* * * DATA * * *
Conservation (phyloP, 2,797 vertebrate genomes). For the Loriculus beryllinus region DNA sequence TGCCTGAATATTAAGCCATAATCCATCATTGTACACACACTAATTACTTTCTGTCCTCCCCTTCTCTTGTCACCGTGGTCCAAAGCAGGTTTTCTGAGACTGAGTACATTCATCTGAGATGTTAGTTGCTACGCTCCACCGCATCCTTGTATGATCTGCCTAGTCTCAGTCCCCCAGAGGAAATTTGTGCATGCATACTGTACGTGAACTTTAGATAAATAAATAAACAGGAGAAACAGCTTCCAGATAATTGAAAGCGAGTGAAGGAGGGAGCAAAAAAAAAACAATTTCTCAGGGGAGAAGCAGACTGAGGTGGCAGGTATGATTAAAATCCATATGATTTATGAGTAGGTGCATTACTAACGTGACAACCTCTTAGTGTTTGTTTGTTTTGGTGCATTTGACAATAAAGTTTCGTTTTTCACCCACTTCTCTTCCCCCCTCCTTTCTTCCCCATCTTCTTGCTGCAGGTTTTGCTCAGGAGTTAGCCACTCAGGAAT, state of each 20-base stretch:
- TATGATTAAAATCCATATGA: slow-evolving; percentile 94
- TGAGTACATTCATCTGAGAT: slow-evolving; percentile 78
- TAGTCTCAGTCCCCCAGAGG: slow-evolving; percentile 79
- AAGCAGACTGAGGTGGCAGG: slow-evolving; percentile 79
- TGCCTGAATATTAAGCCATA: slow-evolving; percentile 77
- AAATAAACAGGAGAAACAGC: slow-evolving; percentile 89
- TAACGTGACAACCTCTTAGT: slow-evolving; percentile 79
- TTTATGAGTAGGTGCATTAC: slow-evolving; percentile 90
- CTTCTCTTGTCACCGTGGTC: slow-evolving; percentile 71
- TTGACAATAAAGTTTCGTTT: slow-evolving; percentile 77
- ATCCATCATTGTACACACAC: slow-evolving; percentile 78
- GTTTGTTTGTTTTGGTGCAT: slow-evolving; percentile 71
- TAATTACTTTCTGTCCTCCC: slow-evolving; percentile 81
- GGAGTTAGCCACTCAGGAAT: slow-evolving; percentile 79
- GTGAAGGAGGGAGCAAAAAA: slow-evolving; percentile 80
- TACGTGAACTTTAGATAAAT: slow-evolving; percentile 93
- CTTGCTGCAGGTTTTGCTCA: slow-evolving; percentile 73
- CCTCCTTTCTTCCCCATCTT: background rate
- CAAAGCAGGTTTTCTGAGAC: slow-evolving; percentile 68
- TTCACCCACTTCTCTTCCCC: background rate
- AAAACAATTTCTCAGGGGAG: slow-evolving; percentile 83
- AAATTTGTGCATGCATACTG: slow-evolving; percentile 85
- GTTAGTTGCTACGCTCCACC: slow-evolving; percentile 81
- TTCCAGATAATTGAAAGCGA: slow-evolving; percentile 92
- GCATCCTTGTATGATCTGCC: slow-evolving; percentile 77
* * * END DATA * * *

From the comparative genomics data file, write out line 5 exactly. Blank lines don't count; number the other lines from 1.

- AAGCAGACTGAGGTGGCAGG: slow-evolving; percentile 79